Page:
Lent has begun. On Wednesday, we received the ashes of last year’s palm crosses on our foreheads, as a sign of repentance. With the ashes, we heard these words: “Remember that you are dust, and to dust you will return. Repent and believe the gospel.”

Ash Wednesday is the beginning of the season of Lent – the forty days leading up to Easter. Each year, we can choose to use Lent as a learning tool, or a time for reflection. This year, I have decided to look at it as a time of pilgrimage.

A pilgrimage is a Holy journey – a spiritual journey. We could consider it as a literal journey, or a figurative one. A pilgrimage has a destination. If I am on Pilgrimage for Lent, then my destination is Easter. So, this year, I choose to make my pilgrimage a time of reflection, as I walk the metaphorical labyrinth towards Jesus’ Resurrection.

Lent can be a time when we make a commitment to some Spiritual disciplines. As a part of this effort, I am going to try to walk the labyrinth at St. Mark’s as often as possible. Would you like to join me? St. Mark’s is open most week days for prayer. I will leave a bowl at the entrance, containing some scripture passages. You might like to read and meditate on one of them as you walk. I like to walk slowly and rhythmically, thinking of the call of the gospel on my life, especially the call to follow Jesus to the cross, and beyond it to Resurrection.

For others, the Spiritual discipline of Lent may be deeper reflection on Scripture. We have an excellent reflection booklet this year, which offers some of our members’ thoughts on the Sunday gospel readings. I encourage you to explore it. I hope you have considered joining our Bible study groups during Lent. Details are here in your pew leaflet.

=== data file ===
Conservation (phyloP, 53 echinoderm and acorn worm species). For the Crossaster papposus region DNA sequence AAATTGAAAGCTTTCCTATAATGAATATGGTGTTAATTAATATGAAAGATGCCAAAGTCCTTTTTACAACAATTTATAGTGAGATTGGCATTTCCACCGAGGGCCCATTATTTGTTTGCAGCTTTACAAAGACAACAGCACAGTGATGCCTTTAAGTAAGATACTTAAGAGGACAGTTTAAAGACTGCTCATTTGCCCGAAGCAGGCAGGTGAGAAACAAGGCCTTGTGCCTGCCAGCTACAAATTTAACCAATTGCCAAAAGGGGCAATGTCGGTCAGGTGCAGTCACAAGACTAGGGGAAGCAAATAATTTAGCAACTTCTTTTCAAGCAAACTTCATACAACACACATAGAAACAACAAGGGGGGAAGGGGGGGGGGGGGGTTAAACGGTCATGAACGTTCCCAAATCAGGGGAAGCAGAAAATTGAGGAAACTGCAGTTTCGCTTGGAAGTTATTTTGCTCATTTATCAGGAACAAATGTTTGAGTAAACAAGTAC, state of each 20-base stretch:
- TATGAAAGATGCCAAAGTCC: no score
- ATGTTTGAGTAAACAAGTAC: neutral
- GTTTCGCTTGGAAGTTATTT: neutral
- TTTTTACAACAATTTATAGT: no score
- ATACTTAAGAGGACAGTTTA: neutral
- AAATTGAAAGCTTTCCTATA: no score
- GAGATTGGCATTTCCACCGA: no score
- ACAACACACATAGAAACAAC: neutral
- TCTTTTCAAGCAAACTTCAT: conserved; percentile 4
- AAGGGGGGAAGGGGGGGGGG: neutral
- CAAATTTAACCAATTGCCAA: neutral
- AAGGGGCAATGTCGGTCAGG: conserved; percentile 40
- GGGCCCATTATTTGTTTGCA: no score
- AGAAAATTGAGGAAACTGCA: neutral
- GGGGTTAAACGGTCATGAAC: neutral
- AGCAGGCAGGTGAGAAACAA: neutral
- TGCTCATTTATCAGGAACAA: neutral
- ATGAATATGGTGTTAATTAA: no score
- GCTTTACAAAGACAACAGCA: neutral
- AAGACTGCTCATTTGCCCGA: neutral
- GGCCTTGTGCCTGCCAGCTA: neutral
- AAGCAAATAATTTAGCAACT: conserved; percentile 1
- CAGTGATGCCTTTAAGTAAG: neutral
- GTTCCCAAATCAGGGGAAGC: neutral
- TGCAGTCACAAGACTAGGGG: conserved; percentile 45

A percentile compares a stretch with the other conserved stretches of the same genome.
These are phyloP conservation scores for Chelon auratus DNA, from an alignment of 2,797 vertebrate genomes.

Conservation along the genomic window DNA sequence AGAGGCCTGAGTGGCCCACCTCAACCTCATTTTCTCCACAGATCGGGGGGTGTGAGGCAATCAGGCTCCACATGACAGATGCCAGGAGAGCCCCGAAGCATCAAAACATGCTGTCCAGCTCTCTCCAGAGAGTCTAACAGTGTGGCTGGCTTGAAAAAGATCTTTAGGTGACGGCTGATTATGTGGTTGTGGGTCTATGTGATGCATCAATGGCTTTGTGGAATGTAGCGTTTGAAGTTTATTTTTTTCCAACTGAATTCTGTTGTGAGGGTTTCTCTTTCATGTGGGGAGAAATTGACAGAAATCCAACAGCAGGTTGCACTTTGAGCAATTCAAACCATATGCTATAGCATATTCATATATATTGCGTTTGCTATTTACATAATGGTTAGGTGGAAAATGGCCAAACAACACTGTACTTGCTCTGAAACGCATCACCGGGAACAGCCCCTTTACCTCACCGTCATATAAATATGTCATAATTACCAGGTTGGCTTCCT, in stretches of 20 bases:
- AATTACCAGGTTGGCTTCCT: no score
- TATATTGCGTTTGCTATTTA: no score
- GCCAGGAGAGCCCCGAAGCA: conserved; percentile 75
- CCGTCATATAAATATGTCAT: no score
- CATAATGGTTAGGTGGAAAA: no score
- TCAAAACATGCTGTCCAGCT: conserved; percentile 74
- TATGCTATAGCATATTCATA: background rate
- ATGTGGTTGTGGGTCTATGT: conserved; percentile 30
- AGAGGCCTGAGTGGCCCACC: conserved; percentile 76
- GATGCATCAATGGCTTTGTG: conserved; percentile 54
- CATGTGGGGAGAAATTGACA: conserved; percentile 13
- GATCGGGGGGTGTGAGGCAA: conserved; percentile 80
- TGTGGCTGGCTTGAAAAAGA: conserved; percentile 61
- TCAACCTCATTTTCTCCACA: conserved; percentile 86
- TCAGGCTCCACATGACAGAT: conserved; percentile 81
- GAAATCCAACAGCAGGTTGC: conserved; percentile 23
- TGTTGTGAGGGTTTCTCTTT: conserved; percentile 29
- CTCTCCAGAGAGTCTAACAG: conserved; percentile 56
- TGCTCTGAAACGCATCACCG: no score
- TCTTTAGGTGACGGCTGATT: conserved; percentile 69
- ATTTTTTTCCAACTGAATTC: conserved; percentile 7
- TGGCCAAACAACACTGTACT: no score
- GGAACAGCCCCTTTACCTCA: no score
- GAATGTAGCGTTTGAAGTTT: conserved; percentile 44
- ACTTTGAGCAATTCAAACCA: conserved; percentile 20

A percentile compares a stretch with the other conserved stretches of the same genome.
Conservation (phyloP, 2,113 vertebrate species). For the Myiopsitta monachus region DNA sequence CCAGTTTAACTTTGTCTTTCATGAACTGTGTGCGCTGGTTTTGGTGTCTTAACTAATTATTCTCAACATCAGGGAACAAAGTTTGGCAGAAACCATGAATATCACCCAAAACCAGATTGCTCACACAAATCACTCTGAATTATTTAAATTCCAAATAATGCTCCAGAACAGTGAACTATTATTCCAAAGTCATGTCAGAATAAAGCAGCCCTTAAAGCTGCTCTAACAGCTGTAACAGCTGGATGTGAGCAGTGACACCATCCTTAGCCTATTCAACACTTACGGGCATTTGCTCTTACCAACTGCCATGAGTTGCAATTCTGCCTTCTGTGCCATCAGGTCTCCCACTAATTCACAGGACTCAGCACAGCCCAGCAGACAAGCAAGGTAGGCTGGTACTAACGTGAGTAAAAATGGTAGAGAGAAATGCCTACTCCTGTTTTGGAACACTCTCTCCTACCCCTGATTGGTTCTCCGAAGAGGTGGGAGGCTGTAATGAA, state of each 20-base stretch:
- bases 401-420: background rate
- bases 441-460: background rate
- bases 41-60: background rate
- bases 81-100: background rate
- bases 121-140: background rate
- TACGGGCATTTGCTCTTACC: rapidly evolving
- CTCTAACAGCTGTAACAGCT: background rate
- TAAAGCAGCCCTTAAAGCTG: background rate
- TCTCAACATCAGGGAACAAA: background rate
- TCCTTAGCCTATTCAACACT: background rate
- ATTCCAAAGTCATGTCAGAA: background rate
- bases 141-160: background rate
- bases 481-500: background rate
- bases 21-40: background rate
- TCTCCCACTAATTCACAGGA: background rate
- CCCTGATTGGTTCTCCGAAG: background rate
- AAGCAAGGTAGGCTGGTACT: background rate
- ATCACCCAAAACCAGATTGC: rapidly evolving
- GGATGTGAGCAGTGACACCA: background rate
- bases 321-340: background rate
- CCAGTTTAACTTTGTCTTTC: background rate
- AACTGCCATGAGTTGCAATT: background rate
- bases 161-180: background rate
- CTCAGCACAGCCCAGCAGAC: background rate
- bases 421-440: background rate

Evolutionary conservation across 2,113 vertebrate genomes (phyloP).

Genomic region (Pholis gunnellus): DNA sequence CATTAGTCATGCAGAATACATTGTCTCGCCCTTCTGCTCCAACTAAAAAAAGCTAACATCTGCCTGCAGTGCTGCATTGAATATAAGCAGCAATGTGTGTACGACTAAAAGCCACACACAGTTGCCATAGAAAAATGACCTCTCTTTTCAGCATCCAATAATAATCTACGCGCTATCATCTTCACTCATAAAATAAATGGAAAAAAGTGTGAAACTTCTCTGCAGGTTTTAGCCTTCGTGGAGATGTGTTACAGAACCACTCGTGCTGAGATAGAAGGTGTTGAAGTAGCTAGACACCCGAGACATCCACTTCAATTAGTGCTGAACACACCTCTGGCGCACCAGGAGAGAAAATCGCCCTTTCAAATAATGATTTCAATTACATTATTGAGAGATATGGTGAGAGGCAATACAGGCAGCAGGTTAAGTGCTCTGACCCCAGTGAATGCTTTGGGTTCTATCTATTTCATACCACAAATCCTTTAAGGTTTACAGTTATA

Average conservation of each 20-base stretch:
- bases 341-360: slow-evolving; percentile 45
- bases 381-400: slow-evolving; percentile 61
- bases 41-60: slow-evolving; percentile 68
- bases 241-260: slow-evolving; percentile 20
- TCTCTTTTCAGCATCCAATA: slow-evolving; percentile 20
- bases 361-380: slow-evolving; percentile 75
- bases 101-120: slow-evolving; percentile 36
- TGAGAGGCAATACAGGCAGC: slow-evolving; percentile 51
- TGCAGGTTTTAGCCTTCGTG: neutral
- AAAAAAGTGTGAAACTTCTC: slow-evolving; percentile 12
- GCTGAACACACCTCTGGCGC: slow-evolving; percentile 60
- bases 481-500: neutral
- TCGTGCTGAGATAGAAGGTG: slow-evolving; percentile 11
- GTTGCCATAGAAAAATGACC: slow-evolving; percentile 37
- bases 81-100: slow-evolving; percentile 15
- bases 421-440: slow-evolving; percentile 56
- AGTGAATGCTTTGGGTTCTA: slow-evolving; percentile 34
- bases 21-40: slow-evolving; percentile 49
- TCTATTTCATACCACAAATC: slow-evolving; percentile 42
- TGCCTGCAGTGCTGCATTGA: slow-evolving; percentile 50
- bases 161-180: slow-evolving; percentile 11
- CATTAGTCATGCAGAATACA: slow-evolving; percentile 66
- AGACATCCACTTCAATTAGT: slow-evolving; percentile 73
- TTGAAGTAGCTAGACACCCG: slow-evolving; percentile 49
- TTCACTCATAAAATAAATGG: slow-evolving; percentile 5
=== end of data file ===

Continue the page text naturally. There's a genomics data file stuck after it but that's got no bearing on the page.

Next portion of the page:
Today at St. John’s, we welcome Bishop Paul to dedicate our new window, which honours members of David Wright’s family, and the ministries of women in the Church. It is primarily a depiction of the Resurrection of Jesus. St. Mark’s, Bishop Paul will confirm Margaret and Fran, who are beginning a new leg of their own pilgrimages.

As I begin my pilgrimage, I look around me and see a very broken society. Everywhere, people are in pain. The terrible legacy of the abuse of power in all our institutions is like a burden of intolerable and inexplicable sorrow. Just as the pall of smoke hangs over Victoria in this frightening bushfire season, so the pall of shame and disbelief hangs over the Church. No religion is exempt. No denomination is innocent. Schools, hospitals, industry, business, nursing homes, clubs, sports, Scouts, Guides… how do we breathe in this pollution? How do we find a way to rebuild? We have lost trust in so many ways. How can we find it again?

The church, just like every organisation, is now burdened with many requirements, as we strive to comply with new laws to ensure the safety of children. It seems tedious and complex, and is very tiring. But we also know it is necessary. The bottom line is, we will not allow anyone to be harmed again! We must be vigilant. This is a part of our journey – our pilgrimage towards a better future – the promise which is Easter. Today it seems far distant: a safer society, where all people can be welcomed, loved and respected – gathered into the loving arms of Jesus Christ. Ready to follow in a new way.

Perhaps, by our prayers, study of Scripture, true worship and self-discipline, we can make this parish a place which is filled with light. Take the first step on your pilgrim way.

God bless you all